Whether Congress Acts On Puerto Rico's Financial Crisis Or Does Not, The U.S. Supreme Court Will Likely Determine The Fate Of Puerto Rico's Investors.

by: Carl Dincesen


The Fourteenth Amendment reads, in part, that no state shall "deprive any person of life, liberty, or property, without due process of law." This applies to Federal, state, and local.

Puerto Rico circumnavigated its constitutional debt limit by issuing massive amounts of extra constitutional appropriation bonds and later highly suspect COFINA bonds. In aggregate, putting GO bond investors at risk.

COFINA Corporation is repository of waste consisting of refunded extra-constitutional debt and operating deficits.

A financial rehabilitation law expected to be enacted by Congress for Puerto Rico is necessary. Nevertheless, extending bankruptcy protection to Puerto Rico's central government is not only unnecessary, it would constitute a violation of the due process clause of the U.S. Constitution.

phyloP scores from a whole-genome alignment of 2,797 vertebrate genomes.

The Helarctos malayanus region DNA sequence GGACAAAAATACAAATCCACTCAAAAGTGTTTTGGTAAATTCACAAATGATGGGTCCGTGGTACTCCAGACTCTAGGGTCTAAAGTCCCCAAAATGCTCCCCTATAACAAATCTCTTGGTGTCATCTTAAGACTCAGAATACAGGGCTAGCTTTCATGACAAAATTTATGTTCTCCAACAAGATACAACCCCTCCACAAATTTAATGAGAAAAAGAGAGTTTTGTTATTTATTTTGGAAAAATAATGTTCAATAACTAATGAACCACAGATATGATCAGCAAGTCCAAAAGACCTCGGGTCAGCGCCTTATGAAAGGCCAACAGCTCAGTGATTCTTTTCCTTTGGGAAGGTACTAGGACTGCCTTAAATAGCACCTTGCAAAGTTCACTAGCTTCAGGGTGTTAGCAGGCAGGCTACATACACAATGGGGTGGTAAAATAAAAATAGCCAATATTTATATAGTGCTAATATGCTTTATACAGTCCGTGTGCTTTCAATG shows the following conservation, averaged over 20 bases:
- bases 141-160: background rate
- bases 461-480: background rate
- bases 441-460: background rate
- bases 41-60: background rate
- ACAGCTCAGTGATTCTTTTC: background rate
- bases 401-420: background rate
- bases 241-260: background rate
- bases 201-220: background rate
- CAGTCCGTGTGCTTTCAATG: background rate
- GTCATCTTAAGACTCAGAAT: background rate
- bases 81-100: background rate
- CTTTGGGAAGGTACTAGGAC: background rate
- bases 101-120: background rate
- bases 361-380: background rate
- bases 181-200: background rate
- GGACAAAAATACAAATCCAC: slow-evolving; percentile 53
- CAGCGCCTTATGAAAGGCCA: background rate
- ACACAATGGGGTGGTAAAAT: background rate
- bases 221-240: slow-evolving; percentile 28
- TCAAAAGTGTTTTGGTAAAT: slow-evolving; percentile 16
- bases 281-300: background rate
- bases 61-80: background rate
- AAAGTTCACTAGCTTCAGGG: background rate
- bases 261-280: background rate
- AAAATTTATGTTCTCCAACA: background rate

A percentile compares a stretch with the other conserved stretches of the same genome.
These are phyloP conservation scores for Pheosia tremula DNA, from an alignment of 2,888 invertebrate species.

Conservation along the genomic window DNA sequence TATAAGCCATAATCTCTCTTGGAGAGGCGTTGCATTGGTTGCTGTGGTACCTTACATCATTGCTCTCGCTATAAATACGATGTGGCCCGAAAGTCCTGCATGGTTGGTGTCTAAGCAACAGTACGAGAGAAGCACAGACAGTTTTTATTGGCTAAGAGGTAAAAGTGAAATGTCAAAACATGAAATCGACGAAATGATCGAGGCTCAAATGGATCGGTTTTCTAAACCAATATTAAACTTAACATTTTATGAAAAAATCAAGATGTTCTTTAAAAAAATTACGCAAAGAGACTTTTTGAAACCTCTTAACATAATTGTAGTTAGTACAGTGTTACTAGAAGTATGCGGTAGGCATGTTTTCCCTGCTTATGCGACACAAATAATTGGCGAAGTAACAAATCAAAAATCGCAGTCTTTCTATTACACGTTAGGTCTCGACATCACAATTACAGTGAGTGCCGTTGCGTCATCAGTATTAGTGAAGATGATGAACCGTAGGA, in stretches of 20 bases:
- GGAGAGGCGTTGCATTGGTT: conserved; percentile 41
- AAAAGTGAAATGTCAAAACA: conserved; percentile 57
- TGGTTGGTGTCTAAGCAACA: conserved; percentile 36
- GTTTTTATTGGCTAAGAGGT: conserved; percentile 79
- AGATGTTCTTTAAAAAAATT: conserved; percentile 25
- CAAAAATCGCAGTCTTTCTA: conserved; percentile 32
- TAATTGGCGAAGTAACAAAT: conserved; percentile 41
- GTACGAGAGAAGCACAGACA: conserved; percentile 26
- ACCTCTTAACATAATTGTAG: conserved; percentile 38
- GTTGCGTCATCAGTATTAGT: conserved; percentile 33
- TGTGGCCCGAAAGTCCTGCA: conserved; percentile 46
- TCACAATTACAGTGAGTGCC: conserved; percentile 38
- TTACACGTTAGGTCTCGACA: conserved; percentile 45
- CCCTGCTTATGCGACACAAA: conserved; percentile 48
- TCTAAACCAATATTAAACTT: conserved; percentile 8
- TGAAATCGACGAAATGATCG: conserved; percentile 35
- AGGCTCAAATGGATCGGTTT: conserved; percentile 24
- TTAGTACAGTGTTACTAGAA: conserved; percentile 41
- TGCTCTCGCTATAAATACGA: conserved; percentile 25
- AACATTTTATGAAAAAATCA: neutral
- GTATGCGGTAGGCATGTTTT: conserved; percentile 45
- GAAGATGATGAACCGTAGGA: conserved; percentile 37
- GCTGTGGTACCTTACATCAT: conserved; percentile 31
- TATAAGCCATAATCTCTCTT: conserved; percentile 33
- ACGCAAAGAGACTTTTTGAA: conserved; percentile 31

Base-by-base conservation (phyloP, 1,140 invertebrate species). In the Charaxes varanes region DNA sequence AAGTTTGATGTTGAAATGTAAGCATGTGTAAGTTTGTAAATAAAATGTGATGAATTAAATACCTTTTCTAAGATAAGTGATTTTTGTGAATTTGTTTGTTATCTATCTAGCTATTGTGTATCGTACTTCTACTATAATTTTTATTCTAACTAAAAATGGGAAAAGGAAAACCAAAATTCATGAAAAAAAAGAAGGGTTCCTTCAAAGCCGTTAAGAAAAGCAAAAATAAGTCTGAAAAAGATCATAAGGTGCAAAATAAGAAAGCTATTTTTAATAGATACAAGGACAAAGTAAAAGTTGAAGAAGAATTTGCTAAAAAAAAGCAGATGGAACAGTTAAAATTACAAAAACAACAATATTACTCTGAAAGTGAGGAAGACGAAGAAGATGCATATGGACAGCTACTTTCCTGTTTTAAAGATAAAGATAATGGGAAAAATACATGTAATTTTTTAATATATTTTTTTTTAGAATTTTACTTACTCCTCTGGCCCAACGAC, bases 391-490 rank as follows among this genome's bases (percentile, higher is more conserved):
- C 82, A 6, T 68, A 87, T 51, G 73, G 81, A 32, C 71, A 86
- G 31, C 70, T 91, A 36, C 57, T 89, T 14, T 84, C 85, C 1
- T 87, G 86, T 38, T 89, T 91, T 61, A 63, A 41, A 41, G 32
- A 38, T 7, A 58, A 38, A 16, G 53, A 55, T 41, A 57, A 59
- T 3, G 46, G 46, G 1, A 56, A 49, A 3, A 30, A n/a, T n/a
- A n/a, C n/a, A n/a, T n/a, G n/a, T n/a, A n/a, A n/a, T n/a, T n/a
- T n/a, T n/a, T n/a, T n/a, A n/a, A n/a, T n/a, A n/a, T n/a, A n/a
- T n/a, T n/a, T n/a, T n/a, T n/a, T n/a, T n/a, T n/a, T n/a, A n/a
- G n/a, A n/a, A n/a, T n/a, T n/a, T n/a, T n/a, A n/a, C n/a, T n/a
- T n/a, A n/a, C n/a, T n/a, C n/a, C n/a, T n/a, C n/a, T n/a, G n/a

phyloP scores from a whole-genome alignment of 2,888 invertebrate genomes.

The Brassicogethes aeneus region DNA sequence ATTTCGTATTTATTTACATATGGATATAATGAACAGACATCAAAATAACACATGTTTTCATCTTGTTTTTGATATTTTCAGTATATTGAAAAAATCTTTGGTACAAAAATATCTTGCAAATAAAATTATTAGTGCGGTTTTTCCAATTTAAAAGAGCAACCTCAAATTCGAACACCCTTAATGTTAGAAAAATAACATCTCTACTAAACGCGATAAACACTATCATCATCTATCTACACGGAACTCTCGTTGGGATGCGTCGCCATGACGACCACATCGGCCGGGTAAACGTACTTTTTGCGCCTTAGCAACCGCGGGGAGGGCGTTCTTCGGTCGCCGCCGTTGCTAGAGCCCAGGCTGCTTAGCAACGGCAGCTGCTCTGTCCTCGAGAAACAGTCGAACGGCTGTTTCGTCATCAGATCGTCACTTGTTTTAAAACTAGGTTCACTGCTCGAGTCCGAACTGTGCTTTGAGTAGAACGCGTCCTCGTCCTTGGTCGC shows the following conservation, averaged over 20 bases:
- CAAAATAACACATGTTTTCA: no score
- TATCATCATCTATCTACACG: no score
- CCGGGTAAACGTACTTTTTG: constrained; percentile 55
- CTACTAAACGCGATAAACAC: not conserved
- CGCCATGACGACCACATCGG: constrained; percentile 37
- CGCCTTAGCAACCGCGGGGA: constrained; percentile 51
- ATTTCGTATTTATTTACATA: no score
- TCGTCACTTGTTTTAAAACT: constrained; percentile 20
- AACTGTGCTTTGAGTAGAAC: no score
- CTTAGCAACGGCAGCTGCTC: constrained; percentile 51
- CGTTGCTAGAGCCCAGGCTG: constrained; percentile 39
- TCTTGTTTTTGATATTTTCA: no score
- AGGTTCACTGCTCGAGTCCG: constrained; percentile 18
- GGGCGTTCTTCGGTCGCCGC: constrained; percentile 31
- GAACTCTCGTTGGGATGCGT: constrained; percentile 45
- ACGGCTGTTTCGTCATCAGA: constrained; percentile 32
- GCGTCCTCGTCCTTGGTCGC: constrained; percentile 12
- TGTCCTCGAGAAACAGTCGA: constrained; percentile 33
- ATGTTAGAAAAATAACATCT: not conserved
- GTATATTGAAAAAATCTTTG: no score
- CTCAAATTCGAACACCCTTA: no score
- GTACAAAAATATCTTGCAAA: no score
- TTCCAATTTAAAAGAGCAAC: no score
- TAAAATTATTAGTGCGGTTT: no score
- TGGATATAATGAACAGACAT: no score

Congress approved Puerto Rico's Constitution soon after it was approved by the Island's Legislature in 1952.

Because of that, Congress cannot retroactively suspend or substitute due process for a kind of entity that has never before been subject to court sanctioned financial reorganization.

The Fourteenth Amendment reads, in part, that no state shall "deprive any person of life, liberty, or property, without due process of law." This applies to Federal, state, local governments, and to Puerto Rico. The Due Process Clause of the Fifth Amendment applies to the Federal Government, whereas the contract clause does not.

Due Process Clause and the equal protection guarantee of the Fourteenth Amendment were expressly extended to Puerto Rico by the U.S. Supreme court in the 1970's.